EmpoderaData – from the Spanish word empoderar ‘to empower’ – is a partnership research project between the University of Manchester (UK), Fundação Getulio Vargas (Brazil), Universidad del Rosario (Colombia) and Data-Pop Alliance (US and France). The project builds upon a successful data-driven, research-led paid internship programme in the UK (Q-Step) which enables undergraduate social science students to practise data skills through immersion in the workplace. Two-hundred and fifty students have benefited from the Q-Step programme in six years, many graduating into analytical careers in civic society and industry. EmpoderaData aims to build on this experiential learning initiative by developing a data fellowship programme in order to foster and develop data literacy skills in Latin America, led by the need to address society’s most pressing issues and using the framework of the Sustainable Development Goals (SDGs).
EmpoderaData Phase 1 explored whether the internship model would have relevance and usefulness within the context of three Latin American case study countries (Brazil, Colombia and Mexico). The team set out to establish a baseline of the state of data literacy and existing training programs in Brazil, Colombia and Mexico. As part of a ‘Big Data for the Common Good’ event, a workshop was held in São Paulo with thirty participants representing data literacy advocacy or policy formation and drawn from civil society, academia, the private and public sector. The main conclusions from this first phase are: (1) the most requested data literacy training need is for basic skills, including introductory statistics, foundation data analysis and methodological skills; (2) paid data fellowship models are acknowledged as a useful intervention; and (3) the notion of a ‘hybrid’ professional to build data literacy capacities for ‘social science’ purposes provides a practical way forward.
In the EmpoderaData Phase 2 project our focus was on Colombia to explore the challenges and opportunities of developing a pilot data fellowship model there. Engaging with national, regional and international capacity development efforts, this highlighted a demand for partnerships between universities and organisations working on the social challenges represented by the SDGs. Partnerships ensure that the in-country data literacy pipeline is strengthened in a home-grown, self-sustaining way, producing a steady flow of data literate graduates into the institutions and sectors where critical data skills are most needed. We report on how the EmpoderaData project is exploring working with students studying Science, Technology, Engineering and Mathematics (STEM) degrees at the Universidad del Rosario, to improve the application of statistical methods to the social sciences. The aim is to strengthen STEM skills and develop youth empowerment across Colombia, urban and rural areas, to improve the quality of statistical education at the national level, and support the skills needed to deliver the SDGs.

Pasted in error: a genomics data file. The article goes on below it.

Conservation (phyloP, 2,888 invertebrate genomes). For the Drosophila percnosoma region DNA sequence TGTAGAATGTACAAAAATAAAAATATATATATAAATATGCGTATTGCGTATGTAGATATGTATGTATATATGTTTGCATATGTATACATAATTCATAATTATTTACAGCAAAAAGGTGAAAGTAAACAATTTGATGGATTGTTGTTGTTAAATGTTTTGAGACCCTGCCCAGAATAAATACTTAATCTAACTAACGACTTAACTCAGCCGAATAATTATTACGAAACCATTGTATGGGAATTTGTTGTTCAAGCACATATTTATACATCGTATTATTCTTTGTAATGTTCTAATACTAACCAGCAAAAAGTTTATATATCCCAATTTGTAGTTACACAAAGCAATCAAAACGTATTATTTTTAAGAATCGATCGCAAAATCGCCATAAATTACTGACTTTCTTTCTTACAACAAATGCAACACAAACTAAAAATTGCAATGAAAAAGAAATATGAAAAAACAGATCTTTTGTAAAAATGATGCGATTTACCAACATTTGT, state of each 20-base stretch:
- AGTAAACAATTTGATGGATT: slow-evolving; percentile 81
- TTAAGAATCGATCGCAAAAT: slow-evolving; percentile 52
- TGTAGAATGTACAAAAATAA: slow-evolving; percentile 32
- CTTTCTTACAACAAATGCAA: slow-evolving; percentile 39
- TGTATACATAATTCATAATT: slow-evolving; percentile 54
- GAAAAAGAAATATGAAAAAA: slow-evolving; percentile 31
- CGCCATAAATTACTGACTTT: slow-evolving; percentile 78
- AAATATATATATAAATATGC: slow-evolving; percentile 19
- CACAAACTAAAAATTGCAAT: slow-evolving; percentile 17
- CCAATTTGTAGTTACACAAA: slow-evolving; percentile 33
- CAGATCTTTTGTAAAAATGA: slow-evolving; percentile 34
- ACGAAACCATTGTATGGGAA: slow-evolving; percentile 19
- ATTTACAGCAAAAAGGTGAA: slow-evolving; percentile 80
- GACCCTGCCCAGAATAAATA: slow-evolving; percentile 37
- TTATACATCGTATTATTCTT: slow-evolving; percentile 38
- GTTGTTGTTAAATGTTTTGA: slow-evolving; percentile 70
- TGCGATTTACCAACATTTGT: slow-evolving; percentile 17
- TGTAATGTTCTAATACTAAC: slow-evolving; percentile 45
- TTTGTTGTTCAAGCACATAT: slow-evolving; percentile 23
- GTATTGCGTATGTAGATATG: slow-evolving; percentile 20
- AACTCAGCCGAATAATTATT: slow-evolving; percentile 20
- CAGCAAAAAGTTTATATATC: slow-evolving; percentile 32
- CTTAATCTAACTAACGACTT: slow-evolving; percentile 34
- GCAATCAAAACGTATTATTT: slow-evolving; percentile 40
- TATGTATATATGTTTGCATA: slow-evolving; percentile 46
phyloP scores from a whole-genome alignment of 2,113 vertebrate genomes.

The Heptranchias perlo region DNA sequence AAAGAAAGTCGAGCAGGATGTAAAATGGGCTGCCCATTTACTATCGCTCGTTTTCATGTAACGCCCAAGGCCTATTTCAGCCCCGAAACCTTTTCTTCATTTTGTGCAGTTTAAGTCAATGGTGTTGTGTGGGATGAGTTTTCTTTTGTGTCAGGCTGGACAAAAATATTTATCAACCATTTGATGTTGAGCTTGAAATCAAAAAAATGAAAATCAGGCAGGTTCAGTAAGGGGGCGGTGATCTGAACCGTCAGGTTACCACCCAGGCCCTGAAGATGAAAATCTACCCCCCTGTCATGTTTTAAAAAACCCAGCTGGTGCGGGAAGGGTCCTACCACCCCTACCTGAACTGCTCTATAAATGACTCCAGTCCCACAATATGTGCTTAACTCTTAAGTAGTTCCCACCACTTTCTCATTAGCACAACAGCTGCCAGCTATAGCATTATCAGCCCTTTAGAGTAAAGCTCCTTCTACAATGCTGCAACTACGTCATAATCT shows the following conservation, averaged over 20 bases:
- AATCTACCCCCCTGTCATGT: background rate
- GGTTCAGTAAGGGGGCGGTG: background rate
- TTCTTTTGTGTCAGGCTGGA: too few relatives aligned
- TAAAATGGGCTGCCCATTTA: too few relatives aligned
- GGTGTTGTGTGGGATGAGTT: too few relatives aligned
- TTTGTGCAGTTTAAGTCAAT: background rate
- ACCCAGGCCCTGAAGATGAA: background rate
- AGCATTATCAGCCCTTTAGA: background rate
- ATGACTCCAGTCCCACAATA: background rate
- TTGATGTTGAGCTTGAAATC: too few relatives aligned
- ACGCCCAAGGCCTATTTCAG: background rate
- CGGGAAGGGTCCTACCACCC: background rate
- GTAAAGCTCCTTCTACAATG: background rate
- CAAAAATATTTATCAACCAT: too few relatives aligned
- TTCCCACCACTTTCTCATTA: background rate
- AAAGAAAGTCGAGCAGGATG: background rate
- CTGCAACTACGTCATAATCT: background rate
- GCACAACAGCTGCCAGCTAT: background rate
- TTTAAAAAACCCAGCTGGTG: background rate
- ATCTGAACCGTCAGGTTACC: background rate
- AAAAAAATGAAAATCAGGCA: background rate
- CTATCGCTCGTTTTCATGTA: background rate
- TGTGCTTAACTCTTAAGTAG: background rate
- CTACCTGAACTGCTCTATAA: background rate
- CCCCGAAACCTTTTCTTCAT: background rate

In parallel, the Fundação Getulio Vargas (FGV) Business School in São Paulo agreed to trial the work-placement programme in their undergraduate business and public policy degrees through a programme entitled ‘The FGV Q-Step Center to improve quantitative skills in undergraduate business students’. This two-year-long funded study will enable us to explore the transferability of the internship model from the UK to Brazil. The paper will discuss how the programme was established (following the lessons learned from EmpoderaData), explain how this model will be implemented in FGV, especially paying attention to how the curriculum will develop to support it, and how the impact of the programme will be monitored. The knowledge exchange generated from this study will complement the research conducted through the EmpoderaData project.
The paper will cover the progress of the EmpoderaData project and FGV-Q-Step Center to date and explore how we are developing these initiatives, the challenges we have faced, and how through partnership working we are developing capacity building in statistical and data skills training.